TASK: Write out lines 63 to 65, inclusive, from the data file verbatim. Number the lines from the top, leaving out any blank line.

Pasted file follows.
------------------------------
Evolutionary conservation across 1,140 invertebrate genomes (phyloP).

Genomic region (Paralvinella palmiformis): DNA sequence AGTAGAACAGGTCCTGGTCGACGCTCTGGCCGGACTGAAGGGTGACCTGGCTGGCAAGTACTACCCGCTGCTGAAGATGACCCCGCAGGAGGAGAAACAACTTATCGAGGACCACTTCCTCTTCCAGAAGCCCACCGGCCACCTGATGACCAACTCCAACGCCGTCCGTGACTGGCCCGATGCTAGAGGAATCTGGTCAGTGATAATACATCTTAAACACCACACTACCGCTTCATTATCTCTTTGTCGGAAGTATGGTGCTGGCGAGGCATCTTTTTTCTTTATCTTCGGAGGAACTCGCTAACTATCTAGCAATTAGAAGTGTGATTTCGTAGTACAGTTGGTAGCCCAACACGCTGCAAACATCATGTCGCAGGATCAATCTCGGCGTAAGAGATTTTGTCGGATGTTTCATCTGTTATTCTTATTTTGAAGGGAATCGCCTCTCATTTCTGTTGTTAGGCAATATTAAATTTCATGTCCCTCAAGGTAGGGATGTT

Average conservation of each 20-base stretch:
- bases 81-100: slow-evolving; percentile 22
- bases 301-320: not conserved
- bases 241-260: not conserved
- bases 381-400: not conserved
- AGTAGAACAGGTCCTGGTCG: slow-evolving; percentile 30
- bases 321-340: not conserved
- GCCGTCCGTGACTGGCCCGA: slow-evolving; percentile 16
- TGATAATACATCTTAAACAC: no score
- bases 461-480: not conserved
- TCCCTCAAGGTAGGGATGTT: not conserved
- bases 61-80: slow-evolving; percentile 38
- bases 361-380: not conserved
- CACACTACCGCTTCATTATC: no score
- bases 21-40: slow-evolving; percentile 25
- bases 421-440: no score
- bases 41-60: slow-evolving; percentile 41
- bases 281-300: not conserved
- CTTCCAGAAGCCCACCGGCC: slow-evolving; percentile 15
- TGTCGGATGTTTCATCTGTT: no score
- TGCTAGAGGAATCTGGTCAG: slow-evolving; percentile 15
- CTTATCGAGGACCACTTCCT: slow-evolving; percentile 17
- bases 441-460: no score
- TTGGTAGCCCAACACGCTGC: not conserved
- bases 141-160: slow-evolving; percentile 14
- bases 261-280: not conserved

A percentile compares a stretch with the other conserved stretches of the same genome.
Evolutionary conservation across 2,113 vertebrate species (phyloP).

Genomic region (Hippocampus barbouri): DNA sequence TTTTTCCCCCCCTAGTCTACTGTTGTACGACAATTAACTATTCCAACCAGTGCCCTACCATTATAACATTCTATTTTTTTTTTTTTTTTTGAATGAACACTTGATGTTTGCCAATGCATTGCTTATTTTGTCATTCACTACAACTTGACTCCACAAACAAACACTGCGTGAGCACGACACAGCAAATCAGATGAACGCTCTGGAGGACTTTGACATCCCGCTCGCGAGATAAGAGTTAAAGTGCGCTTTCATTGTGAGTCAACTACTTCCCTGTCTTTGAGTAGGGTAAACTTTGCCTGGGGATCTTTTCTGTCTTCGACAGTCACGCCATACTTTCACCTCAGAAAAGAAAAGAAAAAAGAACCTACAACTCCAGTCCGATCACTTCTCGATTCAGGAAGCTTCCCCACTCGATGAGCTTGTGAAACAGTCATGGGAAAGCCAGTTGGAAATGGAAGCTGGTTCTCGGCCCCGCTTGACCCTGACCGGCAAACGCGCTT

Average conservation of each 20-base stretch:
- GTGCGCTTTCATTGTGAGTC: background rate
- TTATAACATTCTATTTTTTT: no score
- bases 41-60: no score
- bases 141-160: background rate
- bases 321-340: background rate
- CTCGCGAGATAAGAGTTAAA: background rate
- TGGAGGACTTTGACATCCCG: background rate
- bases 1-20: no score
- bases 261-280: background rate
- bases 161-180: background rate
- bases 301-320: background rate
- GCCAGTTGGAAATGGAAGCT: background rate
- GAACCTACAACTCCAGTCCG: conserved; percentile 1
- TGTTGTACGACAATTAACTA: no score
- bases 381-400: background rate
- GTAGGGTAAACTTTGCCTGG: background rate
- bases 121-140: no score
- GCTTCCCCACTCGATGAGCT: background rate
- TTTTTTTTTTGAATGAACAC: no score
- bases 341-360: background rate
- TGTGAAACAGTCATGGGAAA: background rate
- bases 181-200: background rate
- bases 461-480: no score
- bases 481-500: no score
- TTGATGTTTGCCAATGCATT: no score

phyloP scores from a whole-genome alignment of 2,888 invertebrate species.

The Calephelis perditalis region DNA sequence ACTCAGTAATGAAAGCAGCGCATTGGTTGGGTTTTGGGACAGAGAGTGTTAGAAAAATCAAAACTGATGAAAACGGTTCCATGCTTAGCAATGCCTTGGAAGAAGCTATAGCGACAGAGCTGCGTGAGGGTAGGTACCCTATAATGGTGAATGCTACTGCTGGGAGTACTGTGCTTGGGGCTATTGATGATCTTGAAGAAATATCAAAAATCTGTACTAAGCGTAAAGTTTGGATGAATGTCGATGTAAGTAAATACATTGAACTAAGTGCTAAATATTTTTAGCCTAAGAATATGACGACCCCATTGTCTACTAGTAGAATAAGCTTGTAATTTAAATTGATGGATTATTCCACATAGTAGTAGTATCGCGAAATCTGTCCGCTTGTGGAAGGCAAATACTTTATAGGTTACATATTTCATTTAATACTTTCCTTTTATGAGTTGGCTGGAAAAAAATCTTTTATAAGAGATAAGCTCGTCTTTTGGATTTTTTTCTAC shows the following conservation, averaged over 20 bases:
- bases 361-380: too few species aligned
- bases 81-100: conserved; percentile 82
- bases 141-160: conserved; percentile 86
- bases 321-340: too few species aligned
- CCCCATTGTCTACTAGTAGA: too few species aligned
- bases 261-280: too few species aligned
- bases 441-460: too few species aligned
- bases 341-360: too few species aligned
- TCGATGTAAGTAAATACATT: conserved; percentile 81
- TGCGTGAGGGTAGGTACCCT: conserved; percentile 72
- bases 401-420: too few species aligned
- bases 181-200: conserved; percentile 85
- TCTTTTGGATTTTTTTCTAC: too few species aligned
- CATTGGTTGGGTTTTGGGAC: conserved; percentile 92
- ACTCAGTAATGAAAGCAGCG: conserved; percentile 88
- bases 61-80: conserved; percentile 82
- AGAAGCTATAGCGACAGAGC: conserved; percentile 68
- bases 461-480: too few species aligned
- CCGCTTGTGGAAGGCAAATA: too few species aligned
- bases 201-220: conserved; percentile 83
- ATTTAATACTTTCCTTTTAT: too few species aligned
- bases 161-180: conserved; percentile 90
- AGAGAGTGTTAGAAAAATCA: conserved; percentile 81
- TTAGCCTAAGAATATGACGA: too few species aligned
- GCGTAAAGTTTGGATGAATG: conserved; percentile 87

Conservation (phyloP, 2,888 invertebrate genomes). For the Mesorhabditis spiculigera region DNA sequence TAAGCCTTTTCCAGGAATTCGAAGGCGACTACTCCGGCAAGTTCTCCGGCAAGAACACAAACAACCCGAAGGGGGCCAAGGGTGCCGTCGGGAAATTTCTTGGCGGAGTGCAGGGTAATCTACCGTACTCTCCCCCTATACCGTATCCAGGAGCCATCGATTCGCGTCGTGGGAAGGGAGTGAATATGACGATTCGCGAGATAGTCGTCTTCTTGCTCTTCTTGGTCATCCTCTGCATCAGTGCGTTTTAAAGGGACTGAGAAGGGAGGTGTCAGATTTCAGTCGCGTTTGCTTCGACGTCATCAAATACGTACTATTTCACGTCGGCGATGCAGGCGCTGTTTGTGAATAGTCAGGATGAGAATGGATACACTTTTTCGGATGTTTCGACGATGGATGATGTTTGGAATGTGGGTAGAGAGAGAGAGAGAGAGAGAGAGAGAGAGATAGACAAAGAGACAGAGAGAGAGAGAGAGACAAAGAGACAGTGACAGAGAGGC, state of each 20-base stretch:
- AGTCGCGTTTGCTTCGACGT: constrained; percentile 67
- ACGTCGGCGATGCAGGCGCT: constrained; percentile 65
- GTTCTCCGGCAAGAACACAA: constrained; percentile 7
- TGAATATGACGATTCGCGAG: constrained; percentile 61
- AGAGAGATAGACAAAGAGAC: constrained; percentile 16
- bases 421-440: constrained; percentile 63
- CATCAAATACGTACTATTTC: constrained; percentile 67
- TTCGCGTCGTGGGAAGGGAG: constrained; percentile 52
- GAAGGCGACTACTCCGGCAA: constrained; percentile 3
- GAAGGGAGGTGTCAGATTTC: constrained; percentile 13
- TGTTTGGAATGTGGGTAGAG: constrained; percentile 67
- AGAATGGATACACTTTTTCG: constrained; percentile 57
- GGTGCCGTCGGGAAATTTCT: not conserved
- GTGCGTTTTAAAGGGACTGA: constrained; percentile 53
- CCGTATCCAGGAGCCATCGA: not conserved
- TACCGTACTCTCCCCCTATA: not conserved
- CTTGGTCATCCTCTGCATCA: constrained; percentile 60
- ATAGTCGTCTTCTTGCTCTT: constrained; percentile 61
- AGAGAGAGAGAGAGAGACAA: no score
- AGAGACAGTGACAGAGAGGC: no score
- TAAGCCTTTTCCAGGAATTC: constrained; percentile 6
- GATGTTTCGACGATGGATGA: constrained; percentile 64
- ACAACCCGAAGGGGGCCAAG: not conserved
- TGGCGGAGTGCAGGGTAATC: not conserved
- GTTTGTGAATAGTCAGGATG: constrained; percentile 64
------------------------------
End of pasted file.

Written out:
- bases 321-340: too few species aligned
- CCCCATTGTCTACTAGTAGA: too few species aligned
- bases 261-280: too few species aligned